That’s the ticket
What: Davis Chorale, performing Bach, Mozart and two recent compositions by Ola Gjeilo
When: 8 p.m. Saturday, April 13
Where: Brunelle Performance Hall at Davis High School, 315 W. 14th St.
Tickets: $15 general, $10 students, $20 for priority seating, available from Chorale members; at Watermelon Music, 207 E St.; or at the door
The Davis Chorale, directed by Alison Skinner, will sing several large choral compositions at 8 p.m. Saturday, April 13. For the first time, the group will perform in the Brunelle Performance Hall at Davis High School, 315 W. 14th St.
Skinner said the move to the Brunelle hall is partly motivated by a desire to present the choir on a more spacious stage. The hall also seats upwards of 500 people — roughly double the capacity of the local churches where the Davis Chorale has performed in recent years — so there will be one concert on Saturday, rather than two performances on consecutive days.
“We have been playing to capacity audiences in the churches, so we are hoping we can get that combined crowd for a single performance in a larger hall,” Skinner said. “We’ve been planning this for about a year.”
On the program will be two classics from the past — J. S. Bach’s Cantata 196 (“Der Herr denket an uns”) and Mozart’s Missa Brevis, K. 192 — plus two recent compositions by composer Ola Gjeilo (pronounced Ola Yaylo), who was born in Norway in 1978, and studied at the Juilliard School in New York.
Bach and Mozart need no introduction as composers.
“This Bach cantata has a beautiful soprano solo, and a nice duet for tenor and bass, and some fabulous choruses for the choir, including a double fugue, which makes it a fun work for the choir to do, because fugues are fun to sing,” Skinner said.
“The Mozart does what we might expect in a sacred piece of that era, but because it’s Mozart, it’s surprising as well. The Agnus Dei is particularly interesting, and then it ends in a lovely, lilting Dona Nobis Pacem.”
The two compositions by Gjeilo — “Dark Night of the Soul” (2010) and “Luminous Night of the Soul” (2011) — are especially demanding with their driving, ever-changing, often uneven rhythms and layered textures, which produce effects of sensuous, glowing beauty.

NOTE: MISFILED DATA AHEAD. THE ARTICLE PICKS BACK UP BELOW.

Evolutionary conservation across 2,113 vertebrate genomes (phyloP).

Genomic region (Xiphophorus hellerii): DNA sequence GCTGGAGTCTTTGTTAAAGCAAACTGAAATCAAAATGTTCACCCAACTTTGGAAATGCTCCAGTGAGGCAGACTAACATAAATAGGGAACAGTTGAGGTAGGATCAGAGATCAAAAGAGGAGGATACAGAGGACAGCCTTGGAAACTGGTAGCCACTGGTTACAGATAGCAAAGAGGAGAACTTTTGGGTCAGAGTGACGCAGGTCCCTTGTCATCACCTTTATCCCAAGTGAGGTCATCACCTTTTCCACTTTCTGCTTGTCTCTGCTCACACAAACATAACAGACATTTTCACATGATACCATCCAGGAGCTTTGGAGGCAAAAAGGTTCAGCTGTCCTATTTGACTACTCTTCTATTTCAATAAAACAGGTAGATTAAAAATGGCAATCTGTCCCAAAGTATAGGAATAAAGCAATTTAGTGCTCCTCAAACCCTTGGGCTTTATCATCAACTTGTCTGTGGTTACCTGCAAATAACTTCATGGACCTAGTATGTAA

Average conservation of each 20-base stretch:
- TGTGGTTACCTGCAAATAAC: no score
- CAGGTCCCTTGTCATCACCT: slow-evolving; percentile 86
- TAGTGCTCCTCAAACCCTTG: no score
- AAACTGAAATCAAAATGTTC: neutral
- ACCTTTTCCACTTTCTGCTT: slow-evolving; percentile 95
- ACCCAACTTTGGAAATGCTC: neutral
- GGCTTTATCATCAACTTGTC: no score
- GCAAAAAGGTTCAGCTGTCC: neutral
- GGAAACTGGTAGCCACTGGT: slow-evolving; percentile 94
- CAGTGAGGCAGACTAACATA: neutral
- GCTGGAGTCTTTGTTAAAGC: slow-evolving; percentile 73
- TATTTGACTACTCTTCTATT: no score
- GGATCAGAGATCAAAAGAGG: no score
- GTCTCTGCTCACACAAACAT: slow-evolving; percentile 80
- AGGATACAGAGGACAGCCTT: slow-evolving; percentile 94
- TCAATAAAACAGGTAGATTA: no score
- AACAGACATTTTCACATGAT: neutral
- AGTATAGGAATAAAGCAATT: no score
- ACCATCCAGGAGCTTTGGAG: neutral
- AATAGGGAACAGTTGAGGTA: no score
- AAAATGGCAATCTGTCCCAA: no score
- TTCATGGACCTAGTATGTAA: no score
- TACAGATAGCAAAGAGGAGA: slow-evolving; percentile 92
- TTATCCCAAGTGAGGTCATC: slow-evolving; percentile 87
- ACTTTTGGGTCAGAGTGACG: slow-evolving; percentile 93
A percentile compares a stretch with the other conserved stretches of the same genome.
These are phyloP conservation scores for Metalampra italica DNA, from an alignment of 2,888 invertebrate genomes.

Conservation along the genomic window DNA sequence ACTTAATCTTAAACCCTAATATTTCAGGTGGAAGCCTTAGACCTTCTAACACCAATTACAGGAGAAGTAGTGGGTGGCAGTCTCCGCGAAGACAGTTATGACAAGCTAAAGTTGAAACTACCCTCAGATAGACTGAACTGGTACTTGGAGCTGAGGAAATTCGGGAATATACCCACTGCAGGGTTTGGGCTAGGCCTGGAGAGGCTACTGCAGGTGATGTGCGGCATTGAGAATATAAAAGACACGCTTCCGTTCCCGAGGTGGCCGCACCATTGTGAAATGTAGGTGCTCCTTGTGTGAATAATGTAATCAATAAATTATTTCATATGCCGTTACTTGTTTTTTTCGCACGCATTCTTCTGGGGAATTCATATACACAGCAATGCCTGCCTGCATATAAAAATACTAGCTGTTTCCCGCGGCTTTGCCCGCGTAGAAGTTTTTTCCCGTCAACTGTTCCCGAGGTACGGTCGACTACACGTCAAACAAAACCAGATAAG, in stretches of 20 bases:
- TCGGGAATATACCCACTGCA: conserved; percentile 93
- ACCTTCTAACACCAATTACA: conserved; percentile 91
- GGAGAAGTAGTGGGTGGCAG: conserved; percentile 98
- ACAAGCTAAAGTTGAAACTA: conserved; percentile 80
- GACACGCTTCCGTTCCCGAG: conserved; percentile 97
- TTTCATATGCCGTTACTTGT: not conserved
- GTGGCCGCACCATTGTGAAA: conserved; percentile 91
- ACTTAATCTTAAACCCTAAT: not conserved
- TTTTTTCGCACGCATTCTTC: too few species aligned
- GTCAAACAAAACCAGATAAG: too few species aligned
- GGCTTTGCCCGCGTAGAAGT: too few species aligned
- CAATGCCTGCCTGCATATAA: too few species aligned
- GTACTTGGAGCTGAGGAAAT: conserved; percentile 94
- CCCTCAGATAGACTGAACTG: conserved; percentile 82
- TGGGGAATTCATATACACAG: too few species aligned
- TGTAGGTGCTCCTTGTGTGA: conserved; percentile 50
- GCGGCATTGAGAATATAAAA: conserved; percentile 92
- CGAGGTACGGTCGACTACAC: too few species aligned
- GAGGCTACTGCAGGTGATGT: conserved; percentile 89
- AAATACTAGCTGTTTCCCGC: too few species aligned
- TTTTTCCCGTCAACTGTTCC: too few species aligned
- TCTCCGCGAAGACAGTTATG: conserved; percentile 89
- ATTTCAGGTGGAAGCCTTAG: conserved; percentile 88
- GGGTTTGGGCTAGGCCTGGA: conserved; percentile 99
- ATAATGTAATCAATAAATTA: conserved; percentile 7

“Dark Night of the Soul” uses an English translation of a poem by the St. John of the Cross, a Spanish mystic and saint who lived in the 1500s.
“Gjeilo uses the choir and the piano rhythmically and energetically … the music has a pulsing feature, a neat sound,” Skinner said. “The text sounds almost like a love poem, very musical and sensual. It is all about desire, and divine love, and trying to get to this state of grace.”
She added that Gjeilo’s music is increasingly popular in choral music circles, but probably will be new to most Davis-area listeners. She thinks his music will appeal to general audiences as well as devotees of more traditional choral music.
According to the composer’s notes, ” ‘Dark Night’ and ‘Luminous Night’ are influenced by a wish to feature the piano more heavily in choral music, not just as generic, unassuming accompaniment, but as an equal partner to the choir, aided and supported by the string quartet. Though most of all, I just wanted to find ways to compose lush, warm, symphonic-sounding music, while still only scoring for five instruments, in addition to the choir.”
Joining in the performance will be a string quartet and organ or piano. The chorale’s longtime, versatile and much acclaimed accompanist, Ellen Schinnerer Deffner, will be at the keyboards, supported by Dagenais Smiley (violin 1), Kate LaRiviere Homer (violin 2), Gay Currier (viola) and Dan Barker (cello).
The four vocal soloists on the program are all active in the Bay Area with wide-ranging opera and choral engagements. Soprano Carol Kessler, the daughter of Chorale founder Rachel Kessler, had her career start here in Davis, performing in the Davis High Madrigals and Orchestra.
Mezzo-soprano Tania Mannion is music director at Winters High School. Tenor Matthew Curtis recently performed with the Grammy award-winning Chanticleer, where he held the position of assistant music director. Baritone Tom Serene sang for several seasons with the San Francisco Symphony Chorus and is a current member of the Choir of Men & Boys of Grace Cathedral, San Francisco.
Tickets are $15 general, $10 for students, and $20 for priority seating. They may be purchased in advance from Chorale members and at Watermelon Music, 207 E St. in Davis, or at the door.